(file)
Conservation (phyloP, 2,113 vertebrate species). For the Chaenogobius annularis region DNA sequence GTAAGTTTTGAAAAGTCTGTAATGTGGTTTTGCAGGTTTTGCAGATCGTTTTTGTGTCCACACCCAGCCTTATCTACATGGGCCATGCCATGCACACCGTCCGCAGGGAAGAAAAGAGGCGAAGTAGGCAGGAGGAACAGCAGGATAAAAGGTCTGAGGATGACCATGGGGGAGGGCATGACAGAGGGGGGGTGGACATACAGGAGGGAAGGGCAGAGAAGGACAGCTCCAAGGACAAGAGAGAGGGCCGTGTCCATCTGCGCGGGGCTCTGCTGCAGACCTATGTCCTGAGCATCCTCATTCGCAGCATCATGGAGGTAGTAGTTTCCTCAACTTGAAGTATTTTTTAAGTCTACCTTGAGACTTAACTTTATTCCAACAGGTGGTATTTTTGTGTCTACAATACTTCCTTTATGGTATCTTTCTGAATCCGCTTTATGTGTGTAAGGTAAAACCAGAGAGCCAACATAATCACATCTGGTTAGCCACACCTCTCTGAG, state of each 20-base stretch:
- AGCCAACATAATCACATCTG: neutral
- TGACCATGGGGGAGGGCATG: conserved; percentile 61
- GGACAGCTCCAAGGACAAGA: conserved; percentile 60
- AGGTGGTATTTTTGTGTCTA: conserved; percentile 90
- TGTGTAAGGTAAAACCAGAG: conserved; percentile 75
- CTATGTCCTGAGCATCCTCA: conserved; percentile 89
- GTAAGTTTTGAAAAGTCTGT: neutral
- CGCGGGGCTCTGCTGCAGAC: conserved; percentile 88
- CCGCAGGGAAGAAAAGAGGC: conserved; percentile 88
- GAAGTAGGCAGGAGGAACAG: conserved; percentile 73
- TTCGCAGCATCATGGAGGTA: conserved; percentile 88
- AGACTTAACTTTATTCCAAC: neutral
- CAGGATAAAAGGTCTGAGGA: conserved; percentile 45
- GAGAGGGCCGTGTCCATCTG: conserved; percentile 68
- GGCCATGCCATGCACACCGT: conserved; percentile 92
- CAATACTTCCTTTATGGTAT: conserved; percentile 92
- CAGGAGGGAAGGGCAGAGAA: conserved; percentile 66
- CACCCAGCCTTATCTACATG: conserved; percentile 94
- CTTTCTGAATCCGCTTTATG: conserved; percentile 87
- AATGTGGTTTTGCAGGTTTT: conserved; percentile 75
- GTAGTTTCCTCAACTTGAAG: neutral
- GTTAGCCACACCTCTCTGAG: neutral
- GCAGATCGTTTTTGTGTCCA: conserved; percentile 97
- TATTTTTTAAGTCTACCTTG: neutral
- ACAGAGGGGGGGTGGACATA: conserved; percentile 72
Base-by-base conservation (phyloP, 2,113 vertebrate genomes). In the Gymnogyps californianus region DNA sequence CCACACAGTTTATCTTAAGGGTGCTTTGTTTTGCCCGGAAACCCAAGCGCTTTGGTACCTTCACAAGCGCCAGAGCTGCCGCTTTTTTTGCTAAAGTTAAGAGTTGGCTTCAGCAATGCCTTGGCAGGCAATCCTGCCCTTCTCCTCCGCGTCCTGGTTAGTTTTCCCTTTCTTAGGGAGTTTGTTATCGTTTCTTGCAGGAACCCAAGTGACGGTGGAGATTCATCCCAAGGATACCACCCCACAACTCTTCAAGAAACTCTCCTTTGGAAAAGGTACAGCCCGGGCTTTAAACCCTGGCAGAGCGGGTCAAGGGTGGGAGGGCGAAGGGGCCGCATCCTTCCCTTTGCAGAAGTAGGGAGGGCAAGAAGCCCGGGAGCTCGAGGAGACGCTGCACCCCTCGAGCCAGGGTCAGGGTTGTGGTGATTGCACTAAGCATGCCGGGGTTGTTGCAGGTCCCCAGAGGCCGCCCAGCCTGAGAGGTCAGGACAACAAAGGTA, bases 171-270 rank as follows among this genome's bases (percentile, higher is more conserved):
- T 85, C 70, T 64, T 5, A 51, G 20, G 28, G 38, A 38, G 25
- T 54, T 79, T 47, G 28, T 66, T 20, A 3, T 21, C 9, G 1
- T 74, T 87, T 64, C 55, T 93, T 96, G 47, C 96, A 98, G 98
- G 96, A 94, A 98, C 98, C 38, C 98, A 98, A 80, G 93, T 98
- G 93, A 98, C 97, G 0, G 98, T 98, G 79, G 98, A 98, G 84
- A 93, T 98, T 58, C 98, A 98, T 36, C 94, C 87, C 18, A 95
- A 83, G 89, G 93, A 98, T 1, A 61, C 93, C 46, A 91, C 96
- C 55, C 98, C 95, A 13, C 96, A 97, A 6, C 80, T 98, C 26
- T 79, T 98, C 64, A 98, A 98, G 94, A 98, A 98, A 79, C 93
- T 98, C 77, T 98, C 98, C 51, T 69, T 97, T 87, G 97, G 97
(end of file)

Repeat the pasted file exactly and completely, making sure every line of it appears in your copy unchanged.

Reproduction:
Conservation (phyloP, 2,113 vertebrate species). For the Chaenogobius annularis region DNA sequence GTAAGTTTTGAAAAGTCTGTAATGTGGTTTTGCAGGTTTTGCAGATCGTTTTTGTGTCCACACCCAGCCTTATCTACATGGGCCATGCCATGCACACCGTCCGCAGGGAAGAAAAGAGGCGAAGTAGGCAGGAGGAACAGCAGGATAAAAGGTCTGAGGATGACCATGGGGGAGGGCATGACAGAGGGGGGGTGGACATACAGGAGGGAAGGGCAGAGAAGGACAGCTCCAAGGACAAGAGAGAGGGCCGTGTCCATCTGCGCGGGGCTCTGCTGCAGACCTATGTCCTGAGCATCCTCATTCGCAGCATCATGGAGGTAGTAGTTTCCTCAACTTGAAGTATTTTTTAAGTCTACCTTGAGACTTAACTTTATTCCAACAGGTGGTATTTTTGTGTCTACAATACTTCCTTTATGGTATCTTTCTGAATCCGCTTTATGTGTGTAAGGTAAAACCAGAGAGCCAACATAATCACATCTGGTTAGCCACACCTCTCTGAG, state of each 20-base stretch:
- AGCCAACATAATCACATCTG: neutral
- TGACCATGGGGGAGGGCATG: conserved; percentile 61
- GGACAGCTCCAAGGACAAGA: conserved; percentile 60
- AGGTGGTATTTTTGTGTCTA: conserved; percentile 90
- TGTGTAAGGTAAAACCAGAG: conserved; percentile 75
- CTATGTCCTGAGCATCCTCA: conserved; percentile 89
- GTAAGTTTTGAAAAGTCTGT: neutral
- CGCGGGGCTCTGCTGCAGAC: conserved; percentile 88
- CCGCAGGGAAGAAAAGAGGC: conserved; percentile 88
- GAAGTAGGCAGGAGGAACAG: conserved; percentile 73
- TTCGCAGCATCATGGAGGTA: conserved; percentile 88
- AGACTTAACTTTATTCCAAC: neutral
- CAGGATAAAAGGTCTGAGGA: conserved; percentile 45
- GAGAGGGCCGTGTCCATCTG: conserved; percentile 68
- GGCCATGCCATGCACACCGT: conserved; percentile 92
- CAATACTTCCTTTATGGTAT: conserved; percentile 92
- CAGGAGGGAAGGGCAGAGAA: conserved; percentile 66
- CACCCAGCCTTATCTACATG: conserved; percentile 94
- CTTTCTGAATCCGCTTTATG: conserved; percentile 87
- AATGTGGTTTTGCAGGTTTT: conserved; percentile 75
- GTAGTTTCCTCAACTTGAAG: neutral
- GTTAGCCACACCTCTCTGAG: neutral
- GCAGATCGTTTTTGTGTCCA: conserved; percentile 97
- TATTTTTTAAGTCTACCTTG: neutral
- ACAGAGGGGGGGTGGACATA: conserved; percentile 72
Base-by-base conservation (phyloP, 2,113 vertebrate genomes). In the Gymnogyps californianus region DNA sequence CCACACAGTTTATCTTAAGGGTGCTTTGTTTTGCCCGGAAACCCAAGCGCTTTGGTACCTTCACAAGCGCCAGAGCTGCCGCTTTTTTTGCTAAAGTTAAGAGTTGGCTTCAGCAATGCCTTGGCAGGCAATCCTGCCCTTCTCCTCCGCGTCCTGGTTAGTTTTCCCTTTCTTAGGGAGTTTGTTATCGTTTCTTGCAGGAACCCAAGTGACGGTGGAGATTCATCCCAAGGATACCACCCCACAACTCTTCAAGAAACTCTCCTTTGGAAAAGGTACAGCCCGGGCTTTAAACCCTGGCAGAGCGGGTCAAGGGTGGGAGGGCGAAGGGGCCGCATCCTTCCCTTTGCAGAAGTAGGGAGGGCAAGAAGCCCGGGAGCTCGAGGAGACGCTGCACCCCTCGAGCCAGGGTCAGGGTTGTGGTGATTGCACTAAGCATGCCGGGGTTGTTGCAGGTCCCCAGAGGCCGCCCAGCCTGAGAGGTCAGGACAACAAAGGTA, bases 171-270 rank as follows among this genome's bases (percentile, higher is more conserved):
- T 85, C 70, T 64, T 5, A 51, G 20, G 28, G 38, A 38, G 25
- T 54, T 79, T 47, G 28, T 66, T 20, A 3, T 21, C 9, G 1
- T 74, T 87, T 64, C 55, T 93, T 96, G 47, C 96, A 98, G 98
- G 96, A 94, A 98, C 98, C 38, C 98, A 98, A 80, G 93, T 98
- G 93, A 98, C 97, G 0, G 98, T 98, G 79, G 98, A 98, G 84
- A 93, T 98, T 58, C 98, A 98, T 36, C 94, C 87, C 18, A 95
- A 83, G 89, G 93, A 98, T 1, A 61, C 93, C 46, A 91, C 96
- C 55, C 98, C 95, A 13, C 96, A 97, A 6, C 80, T 98, C 26
- T 79, T 98, C 64, A 98, A 98, G 94, A 98, A 98, A 79, C 93
- T 98, C 77, T 98, C 98, C 51, T 69, T 97, T 87, G 97, G 97